Thanks to Arnold for moving this over to a more apt-named thread.
I like Scott’s analogy of doing the same wear & tear in somebody’s yard instead of on “public” property. Though it’s not a perfect analogy, it helps one focus on what others may think of the damage.
Sofa is way out of line saying Australia does not support the war in Iraq. They sent people over. That’s the ultimate committment. Imagine being one of them. Certainly their country supports them. Our country just supports it more. France doesn’t support the war.
However I do agree with calling looters “savages.” They are taking advantage of a situation, using mob psychology to be super-vandals. But this is not an Iraqui thing, and would likely happen in any country. It has certainly happened enough in ours. Note I refer to looters, not law-abiding citizens.
In the United States, at least, the concepts in our constitution hopefully teach us that people are people, wherever they are from. They are not evil because of where they live, and certainly not because of whatever their religion is.
Side note about grafitti. I have a special despise for grafitti and the people who do it. First of all, let’s clear up any fuzziness people may have: ALL GRAFITTI IS 1000% VANDALISM! If a city, or other organization, is paying an artist to do a grafitti-like work, then it’s no longer grafitti. I really hate grafitti. It uglifies the neighborhood. It lowers property values and peoples’ perceptions about the area. All grafitti artists would be well served by having a can of spray paint emptied into their faces, eyes, noses, and mouths.
Back to riding/grinding. So where do you draw the line? I was trying to think about that. If you want to be safe in what you do, assume 1000 other people will do it in the same spot. If that won’t turn the spot black, or chip it away, you’re fine.
But maybe that’s not realistic. Maybe you know there are only two of you in town, and the thousand are never likely to happen. Then what? I still say don’t leave a mark. If you don’t, what can anyone say (except for the obvious liability concerns)? You should be able to be clear of conscience.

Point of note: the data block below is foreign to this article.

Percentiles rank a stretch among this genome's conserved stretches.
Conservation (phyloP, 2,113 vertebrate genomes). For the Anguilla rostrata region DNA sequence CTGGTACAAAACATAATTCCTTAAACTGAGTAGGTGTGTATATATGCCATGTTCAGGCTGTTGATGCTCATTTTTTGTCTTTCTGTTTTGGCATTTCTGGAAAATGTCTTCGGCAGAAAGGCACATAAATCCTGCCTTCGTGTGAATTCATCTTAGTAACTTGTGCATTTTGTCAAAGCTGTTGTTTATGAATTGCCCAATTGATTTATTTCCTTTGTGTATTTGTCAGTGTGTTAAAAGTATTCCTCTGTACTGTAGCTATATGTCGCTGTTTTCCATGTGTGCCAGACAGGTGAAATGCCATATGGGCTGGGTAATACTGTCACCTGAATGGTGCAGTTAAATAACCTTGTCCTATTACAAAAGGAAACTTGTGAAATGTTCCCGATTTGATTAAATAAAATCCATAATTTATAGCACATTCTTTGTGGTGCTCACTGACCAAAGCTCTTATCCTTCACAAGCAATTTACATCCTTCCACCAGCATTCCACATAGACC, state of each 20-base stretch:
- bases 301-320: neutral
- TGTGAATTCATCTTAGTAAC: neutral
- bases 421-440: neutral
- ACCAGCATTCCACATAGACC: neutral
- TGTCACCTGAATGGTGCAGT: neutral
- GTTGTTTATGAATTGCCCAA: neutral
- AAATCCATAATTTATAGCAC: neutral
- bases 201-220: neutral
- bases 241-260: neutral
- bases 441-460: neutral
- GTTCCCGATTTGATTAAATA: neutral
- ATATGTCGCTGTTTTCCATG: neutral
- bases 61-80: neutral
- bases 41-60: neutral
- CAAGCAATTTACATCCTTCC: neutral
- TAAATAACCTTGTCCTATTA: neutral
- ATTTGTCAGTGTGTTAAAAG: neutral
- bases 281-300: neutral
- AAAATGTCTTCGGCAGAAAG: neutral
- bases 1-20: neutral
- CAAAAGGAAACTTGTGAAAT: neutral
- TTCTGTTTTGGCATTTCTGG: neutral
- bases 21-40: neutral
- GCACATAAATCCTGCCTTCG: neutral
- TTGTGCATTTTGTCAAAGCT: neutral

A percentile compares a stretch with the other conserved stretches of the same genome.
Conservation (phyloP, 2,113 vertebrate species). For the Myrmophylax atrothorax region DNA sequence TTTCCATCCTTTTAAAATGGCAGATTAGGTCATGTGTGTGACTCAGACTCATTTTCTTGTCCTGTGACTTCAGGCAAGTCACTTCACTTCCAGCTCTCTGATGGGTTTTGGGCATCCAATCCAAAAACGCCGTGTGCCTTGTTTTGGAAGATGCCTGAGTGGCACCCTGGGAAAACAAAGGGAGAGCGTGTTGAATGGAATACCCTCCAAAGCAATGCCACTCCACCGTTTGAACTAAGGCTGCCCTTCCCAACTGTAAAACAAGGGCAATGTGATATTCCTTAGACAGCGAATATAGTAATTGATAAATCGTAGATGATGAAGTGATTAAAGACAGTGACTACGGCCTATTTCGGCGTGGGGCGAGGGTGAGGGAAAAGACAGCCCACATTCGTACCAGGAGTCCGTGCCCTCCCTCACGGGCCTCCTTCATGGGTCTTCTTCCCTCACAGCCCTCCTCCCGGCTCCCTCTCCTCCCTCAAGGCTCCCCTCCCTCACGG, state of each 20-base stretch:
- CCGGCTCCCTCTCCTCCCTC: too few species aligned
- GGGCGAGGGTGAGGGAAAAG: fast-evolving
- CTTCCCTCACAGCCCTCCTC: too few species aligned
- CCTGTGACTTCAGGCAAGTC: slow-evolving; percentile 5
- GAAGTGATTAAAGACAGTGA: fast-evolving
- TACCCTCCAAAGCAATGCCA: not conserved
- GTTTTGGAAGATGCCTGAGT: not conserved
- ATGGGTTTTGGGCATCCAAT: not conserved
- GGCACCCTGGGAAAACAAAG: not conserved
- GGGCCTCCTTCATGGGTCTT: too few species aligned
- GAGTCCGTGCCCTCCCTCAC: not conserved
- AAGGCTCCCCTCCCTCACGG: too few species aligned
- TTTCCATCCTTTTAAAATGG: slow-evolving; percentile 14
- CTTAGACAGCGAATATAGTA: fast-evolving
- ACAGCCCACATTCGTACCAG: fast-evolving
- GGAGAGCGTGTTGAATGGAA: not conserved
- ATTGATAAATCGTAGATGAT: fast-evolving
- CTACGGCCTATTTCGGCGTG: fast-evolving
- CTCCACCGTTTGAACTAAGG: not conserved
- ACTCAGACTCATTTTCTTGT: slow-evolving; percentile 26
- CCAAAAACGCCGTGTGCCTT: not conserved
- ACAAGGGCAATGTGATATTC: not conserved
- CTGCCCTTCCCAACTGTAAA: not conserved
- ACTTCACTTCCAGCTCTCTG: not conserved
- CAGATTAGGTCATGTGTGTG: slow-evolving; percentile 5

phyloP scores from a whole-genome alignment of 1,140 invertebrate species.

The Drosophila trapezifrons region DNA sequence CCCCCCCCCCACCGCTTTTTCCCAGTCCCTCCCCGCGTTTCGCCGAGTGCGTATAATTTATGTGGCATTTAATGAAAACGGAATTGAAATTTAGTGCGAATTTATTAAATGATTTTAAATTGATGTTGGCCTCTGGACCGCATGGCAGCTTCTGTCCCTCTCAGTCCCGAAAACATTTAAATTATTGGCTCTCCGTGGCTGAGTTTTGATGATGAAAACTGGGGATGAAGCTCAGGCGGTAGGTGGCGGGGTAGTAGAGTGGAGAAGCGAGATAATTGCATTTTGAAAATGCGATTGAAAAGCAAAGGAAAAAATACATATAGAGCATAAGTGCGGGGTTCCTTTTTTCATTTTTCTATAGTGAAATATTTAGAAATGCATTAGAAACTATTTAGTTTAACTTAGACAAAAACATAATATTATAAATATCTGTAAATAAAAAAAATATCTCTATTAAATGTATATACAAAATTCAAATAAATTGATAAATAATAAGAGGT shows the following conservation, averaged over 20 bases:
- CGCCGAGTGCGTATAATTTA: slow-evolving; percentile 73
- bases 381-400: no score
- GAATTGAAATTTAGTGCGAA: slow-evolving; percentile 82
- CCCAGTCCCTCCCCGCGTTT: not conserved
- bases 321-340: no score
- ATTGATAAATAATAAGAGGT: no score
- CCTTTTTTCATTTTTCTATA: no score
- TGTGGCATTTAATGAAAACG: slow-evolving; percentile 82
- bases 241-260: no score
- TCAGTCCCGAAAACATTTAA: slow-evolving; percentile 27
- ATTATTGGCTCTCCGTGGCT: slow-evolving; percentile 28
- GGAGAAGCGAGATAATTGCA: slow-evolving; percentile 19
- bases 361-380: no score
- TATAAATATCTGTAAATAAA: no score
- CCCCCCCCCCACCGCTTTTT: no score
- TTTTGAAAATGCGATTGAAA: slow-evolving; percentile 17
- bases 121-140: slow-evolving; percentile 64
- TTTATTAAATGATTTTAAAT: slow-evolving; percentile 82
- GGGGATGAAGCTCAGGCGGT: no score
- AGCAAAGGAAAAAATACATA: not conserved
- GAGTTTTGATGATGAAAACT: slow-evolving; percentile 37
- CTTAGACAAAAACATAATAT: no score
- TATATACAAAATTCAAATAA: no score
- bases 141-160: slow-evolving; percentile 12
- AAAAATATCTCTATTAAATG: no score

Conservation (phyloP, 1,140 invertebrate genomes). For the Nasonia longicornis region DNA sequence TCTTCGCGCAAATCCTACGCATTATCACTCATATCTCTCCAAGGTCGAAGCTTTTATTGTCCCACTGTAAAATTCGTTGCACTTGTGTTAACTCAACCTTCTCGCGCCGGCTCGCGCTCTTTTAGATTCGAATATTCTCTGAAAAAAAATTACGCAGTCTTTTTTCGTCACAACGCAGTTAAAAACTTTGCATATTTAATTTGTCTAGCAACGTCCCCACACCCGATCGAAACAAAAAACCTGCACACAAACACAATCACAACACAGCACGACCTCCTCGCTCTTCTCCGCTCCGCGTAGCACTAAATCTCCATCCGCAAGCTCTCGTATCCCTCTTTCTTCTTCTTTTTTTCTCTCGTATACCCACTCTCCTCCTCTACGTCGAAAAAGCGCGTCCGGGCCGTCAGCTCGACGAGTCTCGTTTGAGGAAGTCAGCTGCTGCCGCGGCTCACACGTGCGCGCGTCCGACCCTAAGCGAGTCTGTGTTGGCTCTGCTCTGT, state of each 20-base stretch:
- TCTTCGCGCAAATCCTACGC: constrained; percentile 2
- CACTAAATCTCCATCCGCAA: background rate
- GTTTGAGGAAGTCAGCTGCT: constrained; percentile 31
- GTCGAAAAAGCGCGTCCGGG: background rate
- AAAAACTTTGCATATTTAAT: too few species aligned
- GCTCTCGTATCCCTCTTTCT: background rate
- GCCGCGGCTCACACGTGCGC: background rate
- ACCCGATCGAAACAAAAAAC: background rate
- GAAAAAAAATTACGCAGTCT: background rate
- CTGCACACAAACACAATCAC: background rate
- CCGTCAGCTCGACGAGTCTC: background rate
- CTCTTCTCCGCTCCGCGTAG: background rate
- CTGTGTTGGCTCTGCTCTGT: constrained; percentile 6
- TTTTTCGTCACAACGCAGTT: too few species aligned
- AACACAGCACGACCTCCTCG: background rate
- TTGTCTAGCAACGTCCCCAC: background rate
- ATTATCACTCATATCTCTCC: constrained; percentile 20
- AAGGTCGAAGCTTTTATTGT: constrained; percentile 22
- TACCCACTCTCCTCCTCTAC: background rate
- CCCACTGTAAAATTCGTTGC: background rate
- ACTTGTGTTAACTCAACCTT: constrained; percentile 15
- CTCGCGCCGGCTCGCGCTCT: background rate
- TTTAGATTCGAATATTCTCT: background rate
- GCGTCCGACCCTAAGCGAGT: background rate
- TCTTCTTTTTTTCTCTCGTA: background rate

Certain things are obvious. Grinding and pedal grabs cause the most wear and tear. For the most part, they simply should not be done in places that get a lot of public traffic, and are desingned to look nice, like centers-of-towns. Those are simply destructive moves, fun or not.
It doesn’t matter how innocent you feel. You live in a society, not an anarchy. Without the society, you would not have all those public props to ride on. You are no more important a member of your society than the old lady sitting on the bench, or the passers-by admiring the scenery. Everyone together makes up “the people,” and all us unicyclists and all the skateboarders are hopelessly outnumbered by the majority, who think the edges of the benches and curbs should look the way they were made to look.
Tire marks are another thing. They wash off. Like grass grows back. In other words, they are not as destructive, but in quantity, they can be (almost) as bad as graffiti.
A bit about grass. Checkernuts is right, I have taken shortcuts across the grass. Sometimes this is perfectly fine, other times it’s obviously wrong, and a lot of the time it’s somewhere in between. In high-traffic areas, sometimes I will deliberately walk across the grass if the designers of the sidewalks made an obvious mistake in not considering where people need to walk. Usually the people before me have already worn the path.
In a place like Washington DC’s Capitol Mall, much of the grass is obviously intended for decoration, highly manicured and maintained, and not intended for walking. So I don’t.
In a place like New York’s Central Park, the vast majority of the grass is for “public use.” I walk or ride all over it. It’s there for us.
Grass is interesting, in that it can take a certain amount of traffic, but not too much. It’s easy to maintain and grows pretty fast. In heavily trafficked areas, grass should be combined with bushes or other plants to control where people walk. Put sidewalk or stepping stones where people always walk, etc.
Sometimes I do walk around, when I’d rather cut across. But other times I admit I don’t. I am not a paragon of virtue, and have mentioned my long ago encounter with the marble steps. I’m just trying to describe the way we all should behave.
The soapbox is now open for the next customer…